Lawman: a short story

At home, I tried to suckle some sympathy from my parents by telling them another boy had hit me. While my mother cooed and fussed over me in the living room, my father stood back, towering with arms folded, eyeing me like I was a fish on a hook.

He asked me, “Did this boy have any reason to hit you?”

My mother immediately fell silent, looked at him, then back to me, her eyebrows arched. The thought evidently hadn’t crossed her mind.

I swallowed nervously, and my mouth tasted like chalk. “Sir,” I said, “I was poking him with a stick.” His face didn’t change. I continued, “While he was hiding underneath some piping…” Now there was a flash in his eye that made me scream at myself to stop, but also made it impossible not to continue. “…After I took his jacket.”

My mother was now properly shocked at me, her baby. “But—still,” she spluttered, desperately rationalizing, “to use violence like that, to…” She looked back up at my father and again fell silent. The edges of his mouth unfrowned a bit. He said, “You got exactly what you deserved, then,” and walked out of the room. He didn’t say another word to me about it.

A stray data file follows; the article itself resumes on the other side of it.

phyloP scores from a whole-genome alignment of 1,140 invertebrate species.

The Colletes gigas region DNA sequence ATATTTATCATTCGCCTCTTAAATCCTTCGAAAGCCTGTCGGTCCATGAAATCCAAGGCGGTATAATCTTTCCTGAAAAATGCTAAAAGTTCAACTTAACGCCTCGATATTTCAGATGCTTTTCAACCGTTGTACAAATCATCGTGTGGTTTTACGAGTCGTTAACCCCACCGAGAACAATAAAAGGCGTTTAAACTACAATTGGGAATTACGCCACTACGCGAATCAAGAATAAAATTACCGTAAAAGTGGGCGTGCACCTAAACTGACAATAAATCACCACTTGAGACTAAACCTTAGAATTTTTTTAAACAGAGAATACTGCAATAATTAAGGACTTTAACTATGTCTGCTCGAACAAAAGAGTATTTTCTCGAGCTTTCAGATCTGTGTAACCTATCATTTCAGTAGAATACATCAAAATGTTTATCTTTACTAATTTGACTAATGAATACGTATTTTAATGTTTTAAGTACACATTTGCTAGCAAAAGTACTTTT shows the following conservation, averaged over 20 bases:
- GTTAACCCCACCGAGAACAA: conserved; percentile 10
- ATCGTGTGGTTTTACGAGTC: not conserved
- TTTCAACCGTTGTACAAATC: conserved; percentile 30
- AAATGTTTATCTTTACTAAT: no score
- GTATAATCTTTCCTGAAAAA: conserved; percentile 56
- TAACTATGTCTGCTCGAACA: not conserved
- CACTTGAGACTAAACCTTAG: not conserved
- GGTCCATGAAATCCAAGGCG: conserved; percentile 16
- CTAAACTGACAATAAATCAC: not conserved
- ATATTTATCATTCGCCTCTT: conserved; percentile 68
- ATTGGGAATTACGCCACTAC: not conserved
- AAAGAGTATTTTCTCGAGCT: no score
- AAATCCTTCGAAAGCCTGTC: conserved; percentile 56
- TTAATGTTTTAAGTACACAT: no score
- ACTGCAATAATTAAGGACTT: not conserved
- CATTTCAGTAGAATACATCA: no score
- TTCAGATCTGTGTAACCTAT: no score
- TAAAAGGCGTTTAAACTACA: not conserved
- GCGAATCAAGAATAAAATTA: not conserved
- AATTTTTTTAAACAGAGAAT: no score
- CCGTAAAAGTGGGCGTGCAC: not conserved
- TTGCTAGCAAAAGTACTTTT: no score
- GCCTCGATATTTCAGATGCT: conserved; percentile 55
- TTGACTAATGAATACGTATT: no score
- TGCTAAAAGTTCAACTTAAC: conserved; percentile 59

After that, I made sure to give Lyle a wide berth. Every time our eyes accidentally met, always for the briefest possible glance, I could see in his a kind of muddy, twilit determination, always drying and hardening, as though I were watching sands being compressed by wind and heat into stone.

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